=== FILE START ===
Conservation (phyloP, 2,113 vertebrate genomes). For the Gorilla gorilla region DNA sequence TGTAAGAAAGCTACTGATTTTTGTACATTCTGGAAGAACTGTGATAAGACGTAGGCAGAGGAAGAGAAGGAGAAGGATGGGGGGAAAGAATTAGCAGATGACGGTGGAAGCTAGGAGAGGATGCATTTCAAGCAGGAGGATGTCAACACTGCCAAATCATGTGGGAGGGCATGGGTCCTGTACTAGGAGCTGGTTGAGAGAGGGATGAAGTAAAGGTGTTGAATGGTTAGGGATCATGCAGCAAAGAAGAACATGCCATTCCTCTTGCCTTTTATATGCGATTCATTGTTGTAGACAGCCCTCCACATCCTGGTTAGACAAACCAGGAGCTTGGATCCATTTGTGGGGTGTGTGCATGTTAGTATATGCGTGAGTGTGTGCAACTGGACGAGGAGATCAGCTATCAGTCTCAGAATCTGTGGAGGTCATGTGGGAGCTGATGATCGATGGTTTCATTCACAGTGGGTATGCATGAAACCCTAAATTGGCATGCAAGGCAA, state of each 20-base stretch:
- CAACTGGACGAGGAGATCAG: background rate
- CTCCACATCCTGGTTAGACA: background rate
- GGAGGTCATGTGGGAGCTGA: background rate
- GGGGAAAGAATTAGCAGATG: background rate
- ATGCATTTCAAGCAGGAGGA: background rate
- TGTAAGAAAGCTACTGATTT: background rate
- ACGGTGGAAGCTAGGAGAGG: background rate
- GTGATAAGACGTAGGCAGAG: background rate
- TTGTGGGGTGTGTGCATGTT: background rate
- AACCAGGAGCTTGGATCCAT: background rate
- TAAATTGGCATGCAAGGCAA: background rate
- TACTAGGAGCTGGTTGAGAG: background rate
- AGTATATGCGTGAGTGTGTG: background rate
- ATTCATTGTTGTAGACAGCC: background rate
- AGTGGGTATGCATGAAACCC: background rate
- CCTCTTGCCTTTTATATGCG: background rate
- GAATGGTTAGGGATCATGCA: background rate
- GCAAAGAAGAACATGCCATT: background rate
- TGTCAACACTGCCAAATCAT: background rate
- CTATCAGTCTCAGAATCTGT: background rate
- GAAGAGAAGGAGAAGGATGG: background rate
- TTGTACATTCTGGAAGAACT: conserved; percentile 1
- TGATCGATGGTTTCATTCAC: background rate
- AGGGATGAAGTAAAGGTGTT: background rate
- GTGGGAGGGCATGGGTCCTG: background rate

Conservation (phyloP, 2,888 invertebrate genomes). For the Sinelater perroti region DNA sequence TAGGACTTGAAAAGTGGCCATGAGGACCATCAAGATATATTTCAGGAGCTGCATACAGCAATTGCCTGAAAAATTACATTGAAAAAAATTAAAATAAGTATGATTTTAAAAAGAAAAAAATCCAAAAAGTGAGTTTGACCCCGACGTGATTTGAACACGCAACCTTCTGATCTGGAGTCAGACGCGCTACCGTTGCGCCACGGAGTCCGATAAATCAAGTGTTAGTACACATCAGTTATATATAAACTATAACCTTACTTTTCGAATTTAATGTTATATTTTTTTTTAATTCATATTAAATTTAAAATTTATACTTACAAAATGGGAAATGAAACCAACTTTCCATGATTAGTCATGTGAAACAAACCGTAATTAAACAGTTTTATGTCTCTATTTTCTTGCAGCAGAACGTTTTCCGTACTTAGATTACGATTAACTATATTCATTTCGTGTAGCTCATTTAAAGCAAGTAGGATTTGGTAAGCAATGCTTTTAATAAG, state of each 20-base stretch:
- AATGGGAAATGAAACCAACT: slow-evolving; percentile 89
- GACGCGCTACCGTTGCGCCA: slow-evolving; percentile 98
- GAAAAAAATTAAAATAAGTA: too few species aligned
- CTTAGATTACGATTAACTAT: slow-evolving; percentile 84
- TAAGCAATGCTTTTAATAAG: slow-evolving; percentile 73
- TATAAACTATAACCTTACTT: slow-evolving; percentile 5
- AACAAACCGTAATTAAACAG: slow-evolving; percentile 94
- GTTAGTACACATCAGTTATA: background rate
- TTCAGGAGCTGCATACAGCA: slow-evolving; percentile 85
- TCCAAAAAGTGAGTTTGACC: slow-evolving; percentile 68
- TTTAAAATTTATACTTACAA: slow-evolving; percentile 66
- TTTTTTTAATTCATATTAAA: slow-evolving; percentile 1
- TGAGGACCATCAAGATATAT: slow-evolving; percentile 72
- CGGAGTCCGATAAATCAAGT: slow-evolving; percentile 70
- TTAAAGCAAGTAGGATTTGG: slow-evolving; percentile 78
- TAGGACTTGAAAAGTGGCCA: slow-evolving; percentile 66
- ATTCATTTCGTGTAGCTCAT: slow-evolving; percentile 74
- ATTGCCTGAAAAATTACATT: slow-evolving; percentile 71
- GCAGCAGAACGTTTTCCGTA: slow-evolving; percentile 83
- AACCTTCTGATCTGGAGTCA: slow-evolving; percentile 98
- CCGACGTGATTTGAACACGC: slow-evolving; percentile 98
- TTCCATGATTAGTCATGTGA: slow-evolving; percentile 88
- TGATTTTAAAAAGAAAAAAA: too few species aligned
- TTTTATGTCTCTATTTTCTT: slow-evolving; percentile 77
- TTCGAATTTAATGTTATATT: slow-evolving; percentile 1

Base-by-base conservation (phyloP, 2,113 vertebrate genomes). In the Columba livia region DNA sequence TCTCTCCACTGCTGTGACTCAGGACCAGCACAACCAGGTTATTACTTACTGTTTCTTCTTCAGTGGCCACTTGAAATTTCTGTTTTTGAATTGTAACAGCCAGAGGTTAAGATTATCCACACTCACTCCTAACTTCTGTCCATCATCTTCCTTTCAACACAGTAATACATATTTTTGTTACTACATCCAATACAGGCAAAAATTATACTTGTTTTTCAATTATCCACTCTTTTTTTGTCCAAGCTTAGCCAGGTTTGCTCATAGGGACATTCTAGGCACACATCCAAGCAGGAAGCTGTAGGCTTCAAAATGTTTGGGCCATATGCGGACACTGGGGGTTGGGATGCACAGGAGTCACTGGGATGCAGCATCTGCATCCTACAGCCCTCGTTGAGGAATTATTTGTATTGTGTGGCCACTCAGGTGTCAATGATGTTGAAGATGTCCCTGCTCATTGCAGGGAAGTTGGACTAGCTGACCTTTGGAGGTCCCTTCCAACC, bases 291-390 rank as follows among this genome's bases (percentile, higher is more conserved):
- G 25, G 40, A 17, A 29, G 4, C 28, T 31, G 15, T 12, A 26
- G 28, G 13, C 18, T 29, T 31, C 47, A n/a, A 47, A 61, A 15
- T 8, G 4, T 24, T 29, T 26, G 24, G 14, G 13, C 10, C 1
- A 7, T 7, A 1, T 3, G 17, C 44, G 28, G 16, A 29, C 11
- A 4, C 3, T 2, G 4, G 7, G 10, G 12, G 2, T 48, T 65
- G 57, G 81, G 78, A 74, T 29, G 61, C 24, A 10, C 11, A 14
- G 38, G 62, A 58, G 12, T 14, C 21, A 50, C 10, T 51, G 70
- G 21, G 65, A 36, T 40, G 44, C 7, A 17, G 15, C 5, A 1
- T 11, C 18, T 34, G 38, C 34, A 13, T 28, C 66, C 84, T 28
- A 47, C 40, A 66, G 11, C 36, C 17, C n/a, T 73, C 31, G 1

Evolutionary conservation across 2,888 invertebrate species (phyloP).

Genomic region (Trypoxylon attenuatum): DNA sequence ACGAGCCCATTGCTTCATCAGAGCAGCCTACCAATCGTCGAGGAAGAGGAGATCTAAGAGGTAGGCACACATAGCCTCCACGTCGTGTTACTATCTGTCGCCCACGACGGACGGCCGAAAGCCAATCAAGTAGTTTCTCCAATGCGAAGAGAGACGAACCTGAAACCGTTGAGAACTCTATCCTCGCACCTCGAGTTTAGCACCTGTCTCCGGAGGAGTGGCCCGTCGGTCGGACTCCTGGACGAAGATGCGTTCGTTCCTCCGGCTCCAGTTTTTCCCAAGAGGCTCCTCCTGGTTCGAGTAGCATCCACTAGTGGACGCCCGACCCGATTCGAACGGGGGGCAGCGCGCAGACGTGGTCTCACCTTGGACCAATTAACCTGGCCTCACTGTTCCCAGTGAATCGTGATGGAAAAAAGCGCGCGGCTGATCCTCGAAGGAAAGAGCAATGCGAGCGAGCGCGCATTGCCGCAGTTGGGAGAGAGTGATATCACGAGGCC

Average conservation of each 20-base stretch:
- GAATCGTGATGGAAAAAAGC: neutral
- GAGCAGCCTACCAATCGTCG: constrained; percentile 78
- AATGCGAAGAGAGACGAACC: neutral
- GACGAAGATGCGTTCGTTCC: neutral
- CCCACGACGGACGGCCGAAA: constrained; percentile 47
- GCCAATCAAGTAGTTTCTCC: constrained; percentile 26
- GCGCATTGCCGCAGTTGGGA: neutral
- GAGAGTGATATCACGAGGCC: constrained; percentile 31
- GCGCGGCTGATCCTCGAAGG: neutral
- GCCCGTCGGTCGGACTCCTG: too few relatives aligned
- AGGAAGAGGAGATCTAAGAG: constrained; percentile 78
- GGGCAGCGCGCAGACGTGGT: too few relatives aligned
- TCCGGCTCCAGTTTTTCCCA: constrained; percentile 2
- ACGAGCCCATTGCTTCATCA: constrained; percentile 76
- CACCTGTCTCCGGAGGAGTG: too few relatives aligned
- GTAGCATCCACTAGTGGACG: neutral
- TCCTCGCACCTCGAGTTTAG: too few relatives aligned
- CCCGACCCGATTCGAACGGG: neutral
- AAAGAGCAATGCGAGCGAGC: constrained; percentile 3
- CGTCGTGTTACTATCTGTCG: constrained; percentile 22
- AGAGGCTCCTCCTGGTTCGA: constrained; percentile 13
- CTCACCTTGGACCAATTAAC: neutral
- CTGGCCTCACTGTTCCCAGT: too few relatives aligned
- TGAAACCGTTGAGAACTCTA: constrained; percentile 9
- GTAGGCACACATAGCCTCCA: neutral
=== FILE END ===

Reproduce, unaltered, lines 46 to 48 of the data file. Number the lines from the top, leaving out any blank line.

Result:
- GCAGCAGAACGTTTTCCGTA: slow-evolving; percentile 83
- AACCTTCTGATCTGGAGTCA: slow-evolving; percentile 98
- CCGACGTGATTTGAACACGC: slow-evolving; percentile 98